Now when we begin to seek for the message, there is another word upon which we must lay equal emphasis. It is the first word of the second verse; "until the day in which He was received up, after that He had given commandment through the Holy Ghost unto the apostles whom He had chosen." In the former treatise we have the account of the things He began to do until. That word "until" carries over the force of the word "began" into the new book. In the first book we have the things He began to do and to teach until He was received up. In the book of the Acts we have the things He began to do after He was received up. This book is also the story of beginnings. Nothing is finished. That quality creates its value. When we discover it, and remember it, and depend upon it, we are very near to the discovery of its message. It is not the story of a completed movement. It is the story of all He began to do after He was received up. He has never ceased the doing until now. The work is going forward. He is still doing. He is still teaching. The risen, ascended Lord is the living centre of His Church.

     The beginnings of Divine activities are always ideally and potentially perfect; but they are always actually and effectively imperfect. I turn to the first book of the Bible and read, “In the beginning God created." That was the beginning of Divine activity in creation. In the Gospel of John I read, "In the beginning was the Word, and the Word was with God, and the Word was God" ; and that declaration prepares the way for the teaching concerning the beginning of the Divine activity of redemption in human history when the Word became flesh. The third new beginning is in this book of the Acts of the Apostles. The beginning in creation; the beginning of the new departure in incarnation; the beginning of the new departure in the Church; these are the three great beginnings of Divine activity which our Bible reveals to us, and in each case we see beginnings ideally and potentially perfect; and actually and effectively imperfect.

     As we look at the creation as it is revealed in the poetic, majestic, true story of Genesis, it is ideally, potentially perfect. The morning stars sang together over that first creation, and I think I know the burden of their song; The whole earth is full of the glory of God. In the midst of the earth is man, made as the psalmist now afterwards sang, "but little lower than God," crowned with glory and honour that he might have dominion over the whole creation. That is creation ideally, potentially perfect 1 But actually, effectively it is imperfect, in that it is waiting for development. The perfect earth needs cultivation, development; needs that man, its king, shall discover its secrets and obey its laws, in order to the discovery of its hidden mysteries and wonders. Man to-day is standing in the presence of the wonders and hidden forces of the earth saying: We have but scratched the surface, and have hardly begun to understand the depths. But all the forces and all the glories and all the beauties were resident in the earth on that morning flushed with beauty when the sons of God sang together over creation. The Divine beginnings are always ideally, potentially perfect; and actually, effectively imperfect.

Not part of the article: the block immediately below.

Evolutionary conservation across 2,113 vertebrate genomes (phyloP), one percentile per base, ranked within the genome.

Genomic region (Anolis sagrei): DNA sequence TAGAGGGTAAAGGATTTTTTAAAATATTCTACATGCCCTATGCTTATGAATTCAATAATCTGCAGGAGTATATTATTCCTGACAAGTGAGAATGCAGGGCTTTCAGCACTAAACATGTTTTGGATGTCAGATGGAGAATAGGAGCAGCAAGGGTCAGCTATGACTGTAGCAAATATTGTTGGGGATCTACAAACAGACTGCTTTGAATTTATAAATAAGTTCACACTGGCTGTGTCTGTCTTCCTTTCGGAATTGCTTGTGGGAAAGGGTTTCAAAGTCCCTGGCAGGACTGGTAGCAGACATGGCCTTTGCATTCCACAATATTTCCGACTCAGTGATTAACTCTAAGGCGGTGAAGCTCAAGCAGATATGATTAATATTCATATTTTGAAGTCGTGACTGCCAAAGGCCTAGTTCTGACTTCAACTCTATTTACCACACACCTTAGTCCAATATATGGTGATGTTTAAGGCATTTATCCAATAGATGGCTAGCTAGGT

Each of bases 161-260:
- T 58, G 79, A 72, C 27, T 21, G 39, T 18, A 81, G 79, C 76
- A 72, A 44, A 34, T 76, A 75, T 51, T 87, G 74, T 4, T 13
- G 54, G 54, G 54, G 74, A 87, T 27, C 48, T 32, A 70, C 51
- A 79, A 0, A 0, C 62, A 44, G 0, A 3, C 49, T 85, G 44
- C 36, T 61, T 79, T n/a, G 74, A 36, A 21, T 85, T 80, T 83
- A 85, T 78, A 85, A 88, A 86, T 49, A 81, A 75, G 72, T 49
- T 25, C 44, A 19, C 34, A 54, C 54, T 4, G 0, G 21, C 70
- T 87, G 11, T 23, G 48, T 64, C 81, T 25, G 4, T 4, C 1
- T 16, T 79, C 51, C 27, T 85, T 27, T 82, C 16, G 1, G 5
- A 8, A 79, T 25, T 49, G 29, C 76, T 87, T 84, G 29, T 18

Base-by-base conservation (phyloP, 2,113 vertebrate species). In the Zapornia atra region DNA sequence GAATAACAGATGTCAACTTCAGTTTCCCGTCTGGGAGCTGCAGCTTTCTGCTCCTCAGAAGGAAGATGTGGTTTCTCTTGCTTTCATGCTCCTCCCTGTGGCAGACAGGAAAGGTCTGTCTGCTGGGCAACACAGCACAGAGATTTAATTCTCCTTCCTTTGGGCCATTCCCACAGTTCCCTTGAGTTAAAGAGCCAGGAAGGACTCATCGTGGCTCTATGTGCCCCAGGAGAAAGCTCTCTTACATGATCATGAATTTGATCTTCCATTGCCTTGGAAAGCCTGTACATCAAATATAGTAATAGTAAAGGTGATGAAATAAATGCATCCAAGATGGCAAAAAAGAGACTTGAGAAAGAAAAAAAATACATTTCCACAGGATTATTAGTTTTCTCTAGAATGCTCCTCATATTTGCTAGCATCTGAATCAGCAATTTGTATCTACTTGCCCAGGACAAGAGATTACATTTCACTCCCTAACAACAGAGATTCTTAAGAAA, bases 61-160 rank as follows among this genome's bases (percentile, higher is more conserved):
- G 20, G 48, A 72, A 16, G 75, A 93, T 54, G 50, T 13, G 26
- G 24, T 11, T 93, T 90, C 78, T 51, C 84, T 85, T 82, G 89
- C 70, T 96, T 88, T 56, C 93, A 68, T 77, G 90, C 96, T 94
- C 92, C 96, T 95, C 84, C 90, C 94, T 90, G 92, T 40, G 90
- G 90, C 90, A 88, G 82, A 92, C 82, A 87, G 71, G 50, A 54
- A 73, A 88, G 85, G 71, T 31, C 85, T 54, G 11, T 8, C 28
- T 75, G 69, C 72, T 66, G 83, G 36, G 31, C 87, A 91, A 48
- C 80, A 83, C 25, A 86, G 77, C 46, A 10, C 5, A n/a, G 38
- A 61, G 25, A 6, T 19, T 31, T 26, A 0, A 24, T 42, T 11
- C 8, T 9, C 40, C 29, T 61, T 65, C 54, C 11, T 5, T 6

If with profounder reverence we look upon the mystery of the incarnation we find the same facts. Mark the perfection of it; " We beheld His glory, glory as of the only begotten from the Father, full of grace and truth." That was the beginning, ideally, potentially perfect; but actually and effectively the beginning was imperfect. The life must be consummated: and the death must be accomplished. The beginning of the Divine activity was perfect, ideally and potentially, " It was the good pleasure of the' Father that in Him should all the fullness dwell . . . in Him dwelleth all the fullness of the Godhead bodily." But there was work to be done; through the processes of passion, death, and resurrection the work must be accomplished; actually and effectively the beginning of the incarnation was imperfect.

     Now we come to the beginning described in the book of the Acts. "Having received of the Father the promise of the Holy Ghost, He hath poured forth this, which ye see and hear." That statement is full of suggestiveness. That was the new beginning; the dawn of a new day; as wonderful a thing, a more wonderful thing, than the dawn of creation long ago.

     It was a new beginning, ideally and potentially perfect. The risen and ascended Lord, in His own Person, by virtue of the victory on the purity of His life, and the passion of His death, had received the plenitude of the Spirit of God as a deposit for a;: for whom He lived and died. This gift He poured out upon His waiting disciples, and in the upper room there was the dawn of a new creation, the break of a new day, the initiation of a new movement.